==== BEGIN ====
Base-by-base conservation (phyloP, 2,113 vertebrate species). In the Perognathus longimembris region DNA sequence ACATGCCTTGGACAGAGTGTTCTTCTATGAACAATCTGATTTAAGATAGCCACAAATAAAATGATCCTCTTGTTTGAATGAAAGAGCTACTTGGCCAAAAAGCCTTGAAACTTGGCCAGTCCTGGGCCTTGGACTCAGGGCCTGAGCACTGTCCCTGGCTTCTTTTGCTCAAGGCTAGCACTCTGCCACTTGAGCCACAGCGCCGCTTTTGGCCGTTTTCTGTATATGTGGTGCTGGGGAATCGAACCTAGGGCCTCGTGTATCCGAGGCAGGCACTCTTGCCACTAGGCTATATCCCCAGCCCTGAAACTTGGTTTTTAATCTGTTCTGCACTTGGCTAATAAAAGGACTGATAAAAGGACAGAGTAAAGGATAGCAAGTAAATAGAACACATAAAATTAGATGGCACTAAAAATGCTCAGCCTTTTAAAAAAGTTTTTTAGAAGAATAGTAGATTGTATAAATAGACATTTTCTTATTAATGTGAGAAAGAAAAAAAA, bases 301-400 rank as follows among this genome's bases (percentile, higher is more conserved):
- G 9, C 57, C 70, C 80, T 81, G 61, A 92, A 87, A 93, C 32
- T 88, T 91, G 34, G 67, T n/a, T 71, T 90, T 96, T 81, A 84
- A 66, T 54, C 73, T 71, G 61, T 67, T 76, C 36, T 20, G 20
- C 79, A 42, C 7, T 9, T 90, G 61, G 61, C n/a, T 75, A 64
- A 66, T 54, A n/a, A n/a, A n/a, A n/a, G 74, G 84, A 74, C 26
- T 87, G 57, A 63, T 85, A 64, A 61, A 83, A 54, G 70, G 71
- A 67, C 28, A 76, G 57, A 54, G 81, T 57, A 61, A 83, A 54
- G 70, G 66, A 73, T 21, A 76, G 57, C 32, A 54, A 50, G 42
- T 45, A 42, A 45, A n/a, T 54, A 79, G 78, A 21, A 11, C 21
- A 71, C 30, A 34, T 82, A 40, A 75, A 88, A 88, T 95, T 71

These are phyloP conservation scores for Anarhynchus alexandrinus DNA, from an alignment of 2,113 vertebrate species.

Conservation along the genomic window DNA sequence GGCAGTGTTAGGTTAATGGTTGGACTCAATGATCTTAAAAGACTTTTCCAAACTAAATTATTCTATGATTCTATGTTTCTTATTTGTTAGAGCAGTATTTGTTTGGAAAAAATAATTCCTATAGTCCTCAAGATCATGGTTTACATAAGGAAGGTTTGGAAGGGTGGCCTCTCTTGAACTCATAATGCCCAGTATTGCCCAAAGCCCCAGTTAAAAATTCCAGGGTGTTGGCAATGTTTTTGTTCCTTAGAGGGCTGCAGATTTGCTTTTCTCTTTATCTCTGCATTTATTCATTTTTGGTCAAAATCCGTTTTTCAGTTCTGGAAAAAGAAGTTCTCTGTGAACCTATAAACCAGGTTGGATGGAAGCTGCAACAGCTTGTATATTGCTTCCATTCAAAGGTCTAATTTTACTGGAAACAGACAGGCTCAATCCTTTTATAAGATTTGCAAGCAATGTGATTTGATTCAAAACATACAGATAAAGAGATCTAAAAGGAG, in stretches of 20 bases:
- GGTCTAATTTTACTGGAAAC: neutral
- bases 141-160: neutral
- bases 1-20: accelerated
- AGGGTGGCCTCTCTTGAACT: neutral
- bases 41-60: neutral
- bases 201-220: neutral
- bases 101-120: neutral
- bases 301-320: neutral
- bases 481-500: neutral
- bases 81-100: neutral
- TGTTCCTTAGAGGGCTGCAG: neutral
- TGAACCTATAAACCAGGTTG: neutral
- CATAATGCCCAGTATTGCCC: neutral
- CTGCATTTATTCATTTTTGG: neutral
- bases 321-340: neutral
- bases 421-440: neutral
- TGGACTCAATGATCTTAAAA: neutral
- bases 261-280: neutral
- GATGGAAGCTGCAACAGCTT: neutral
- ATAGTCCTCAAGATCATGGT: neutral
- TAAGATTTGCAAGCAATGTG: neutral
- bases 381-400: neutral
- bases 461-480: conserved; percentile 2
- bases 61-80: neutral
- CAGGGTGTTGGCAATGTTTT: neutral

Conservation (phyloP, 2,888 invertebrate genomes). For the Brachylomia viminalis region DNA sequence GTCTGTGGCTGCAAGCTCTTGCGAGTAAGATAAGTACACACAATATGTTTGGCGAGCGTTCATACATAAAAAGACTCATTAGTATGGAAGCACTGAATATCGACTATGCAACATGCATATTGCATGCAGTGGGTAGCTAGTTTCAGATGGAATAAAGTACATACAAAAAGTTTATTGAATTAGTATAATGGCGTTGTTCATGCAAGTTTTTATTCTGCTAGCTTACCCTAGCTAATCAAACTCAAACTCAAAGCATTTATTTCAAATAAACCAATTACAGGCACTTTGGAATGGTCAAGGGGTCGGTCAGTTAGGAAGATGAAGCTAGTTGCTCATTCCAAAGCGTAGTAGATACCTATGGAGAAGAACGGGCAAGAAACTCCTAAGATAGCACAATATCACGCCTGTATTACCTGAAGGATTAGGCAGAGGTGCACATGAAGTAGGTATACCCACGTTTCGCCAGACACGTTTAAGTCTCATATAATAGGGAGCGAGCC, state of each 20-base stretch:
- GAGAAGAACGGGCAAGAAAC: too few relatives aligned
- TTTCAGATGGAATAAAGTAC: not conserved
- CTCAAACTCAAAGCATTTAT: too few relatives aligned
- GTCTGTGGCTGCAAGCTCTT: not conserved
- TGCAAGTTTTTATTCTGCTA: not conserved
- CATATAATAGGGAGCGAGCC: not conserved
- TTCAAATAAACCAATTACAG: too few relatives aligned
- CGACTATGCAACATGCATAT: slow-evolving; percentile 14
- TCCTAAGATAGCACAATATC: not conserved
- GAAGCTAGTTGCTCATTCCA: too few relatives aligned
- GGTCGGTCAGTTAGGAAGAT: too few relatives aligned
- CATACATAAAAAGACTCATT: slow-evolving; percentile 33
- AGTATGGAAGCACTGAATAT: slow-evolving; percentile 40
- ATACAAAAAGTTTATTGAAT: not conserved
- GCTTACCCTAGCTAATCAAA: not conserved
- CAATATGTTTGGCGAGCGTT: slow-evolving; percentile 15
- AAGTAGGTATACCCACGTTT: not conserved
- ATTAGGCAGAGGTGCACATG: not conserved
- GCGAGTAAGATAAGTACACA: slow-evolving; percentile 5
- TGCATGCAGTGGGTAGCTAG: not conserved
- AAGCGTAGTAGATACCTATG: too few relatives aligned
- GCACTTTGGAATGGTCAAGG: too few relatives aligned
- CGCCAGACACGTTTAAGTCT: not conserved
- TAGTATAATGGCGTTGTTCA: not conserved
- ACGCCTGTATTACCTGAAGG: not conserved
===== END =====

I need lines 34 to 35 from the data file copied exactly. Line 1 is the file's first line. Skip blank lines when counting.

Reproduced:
- TAAGATTTGCAAGCAATGTG: neutral
- bases 381-400: neutral